“Contact light” was the first phrase spoken on the moon. Armstrong and Aldrin were test pilots first and always, running the checklist and reporting their status.
July 20, 1969 was the most exciting day of my life. No day before or since has matched the thrill of Neil Armstrong and Buzz Aldrin walking on the moon with Michael Collins orbiting overhead.
Many of you were not yet born on that day. You have the opportunity to create your own days of excitement by continuing humanity’s drive for exploration. Mars is within our grasp, all we have to do is reach for it.
Don’t take my word for it. You can see Buzz Aldrin’s call for a mission to Mars here.
You can find photos, videos, and audio of the Apollo missions at the NASA Web site here.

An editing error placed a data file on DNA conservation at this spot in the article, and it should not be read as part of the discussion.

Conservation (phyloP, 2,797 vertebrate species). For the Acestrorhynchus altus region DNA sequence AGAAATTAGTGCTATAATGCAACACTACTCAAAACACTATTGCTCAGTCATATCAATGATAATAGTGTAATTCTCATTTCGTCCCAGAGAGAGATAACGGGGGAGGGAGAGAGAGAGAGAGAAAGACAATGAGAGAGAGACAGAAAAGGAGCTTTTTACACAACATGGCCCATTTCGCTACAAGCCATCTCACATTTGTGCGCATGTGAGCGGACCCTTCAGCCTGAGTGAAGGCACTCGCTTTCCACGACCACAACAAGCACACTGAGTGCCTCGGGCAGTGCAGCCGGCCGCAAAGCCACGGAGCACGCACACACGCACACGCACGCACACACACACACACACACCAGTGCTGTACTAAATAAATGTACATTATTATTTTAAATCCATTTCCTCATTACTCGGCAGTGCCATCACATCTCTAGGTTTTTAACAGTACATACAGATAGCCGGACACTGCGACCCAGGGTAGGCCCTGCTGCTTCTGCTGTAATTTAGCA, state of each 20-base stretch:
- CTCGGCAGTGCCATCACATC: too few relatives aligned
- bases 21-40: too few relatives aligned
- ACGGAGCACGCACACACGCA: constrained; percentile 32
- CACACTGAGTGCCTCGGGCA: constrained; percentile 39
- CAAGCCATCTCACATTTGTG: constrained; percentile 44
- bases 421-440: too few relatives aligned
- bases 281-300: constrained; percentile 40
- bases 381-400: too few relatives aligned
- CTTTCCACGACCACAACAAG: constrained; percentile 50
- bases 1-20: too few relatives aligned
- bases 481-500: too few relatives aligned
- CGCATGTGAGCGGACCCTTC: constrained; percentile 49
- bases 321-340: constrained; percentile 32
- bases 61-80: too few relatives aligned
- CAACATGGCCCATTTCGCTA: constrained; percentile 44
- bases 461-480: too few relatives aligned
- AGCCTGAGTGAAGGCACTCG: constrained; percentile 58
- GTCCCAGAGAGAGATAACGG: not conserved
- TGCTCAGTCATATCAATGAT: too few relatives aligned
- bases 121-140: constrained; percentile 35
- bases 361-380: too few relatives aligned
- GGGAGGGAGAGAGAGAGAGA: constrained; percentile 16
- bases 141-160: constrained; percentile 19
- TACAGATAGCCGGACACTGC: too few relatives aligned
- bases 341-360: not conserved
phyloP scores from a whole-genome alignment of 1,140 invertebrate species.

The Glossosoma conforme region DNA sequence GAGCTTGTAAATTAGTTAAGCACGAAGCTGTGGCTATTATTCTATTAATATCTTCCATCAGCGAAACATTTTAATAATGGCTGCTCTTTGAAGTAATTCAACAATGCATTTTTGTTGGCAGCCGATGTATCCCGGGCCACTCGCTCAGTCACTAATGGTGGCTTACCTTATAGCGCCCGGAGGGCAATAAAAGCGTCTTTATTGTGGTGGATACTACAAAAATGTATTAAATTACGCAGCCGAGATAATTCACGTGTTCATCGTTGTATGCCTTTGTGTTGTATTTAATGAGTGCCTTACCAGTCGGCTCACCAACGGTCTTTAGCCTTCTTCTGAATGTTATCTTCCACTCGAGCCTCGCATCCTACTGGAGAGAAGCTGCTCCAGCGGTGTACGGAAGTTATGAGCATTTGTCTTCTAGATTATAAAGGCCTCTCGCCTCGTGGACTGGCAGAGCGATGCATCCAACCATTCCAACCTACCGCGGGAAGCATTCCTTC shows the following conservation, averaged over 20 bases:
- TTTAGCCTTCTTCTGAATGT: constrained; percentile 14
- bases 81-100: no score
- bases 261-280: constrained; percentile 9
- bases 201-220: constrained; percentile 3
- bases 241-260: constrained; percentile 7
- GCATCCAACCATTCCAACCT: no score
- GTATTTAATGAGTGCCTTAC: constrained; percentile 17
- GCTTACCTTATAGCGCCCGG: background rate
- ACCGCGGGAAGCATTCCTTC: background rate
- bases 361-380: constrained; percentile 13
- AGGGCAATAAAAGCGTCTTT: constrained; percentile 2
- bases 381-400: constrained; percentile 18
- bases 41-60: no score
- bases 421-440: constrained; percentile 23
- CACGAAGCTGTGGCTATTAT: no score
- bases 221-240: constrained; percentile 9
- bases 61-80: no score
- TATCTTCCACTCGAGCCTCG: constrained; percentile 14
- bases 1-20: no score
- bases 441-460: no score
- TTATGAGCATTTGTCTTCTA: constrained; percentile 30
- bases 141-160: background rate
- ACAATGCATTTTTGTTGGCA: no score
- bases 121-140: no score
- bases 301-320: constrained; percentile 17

Aviation Week reports here on a program conducted at Lockheed’s fabled Skunk Works to develop a compact fusion reactor.
Tom’s Hardware reports here on an announcement by Boston University researchers of a flaw in the implementation of the BLE device advertising protocol on Windows 10, macOS, and iOS that they have used to track devices. They note that the Android implementation uses a different approach that does not exhibit this vulnerability.
Fifty years ago today, this Saturn V booster roared off Launch Pad 39A with a half billion people around the world watching. Atop the rocket, Neil Armstrong, Edwin Aldrin, and Michael Collins were prepped for lunar landing. The launch of Apollo 11 marked the start of one of the most important events in human history and one for which the entire world cheered. NASA.gov gives extensive coverage of the flight, including this post.
Aviation Week reports here on the evolution of the space suit.
Tom’s Hardware reports here on the performance improvements gained from operating a Raspberry Pi 4 with an SSD rather than a microSD card.
Juki provides here a video of one of their industrial sewing machine manufacturing plants. This video shows a mix of automated and hand techniques. Their heavy cases make good use of traditional subtractive machining.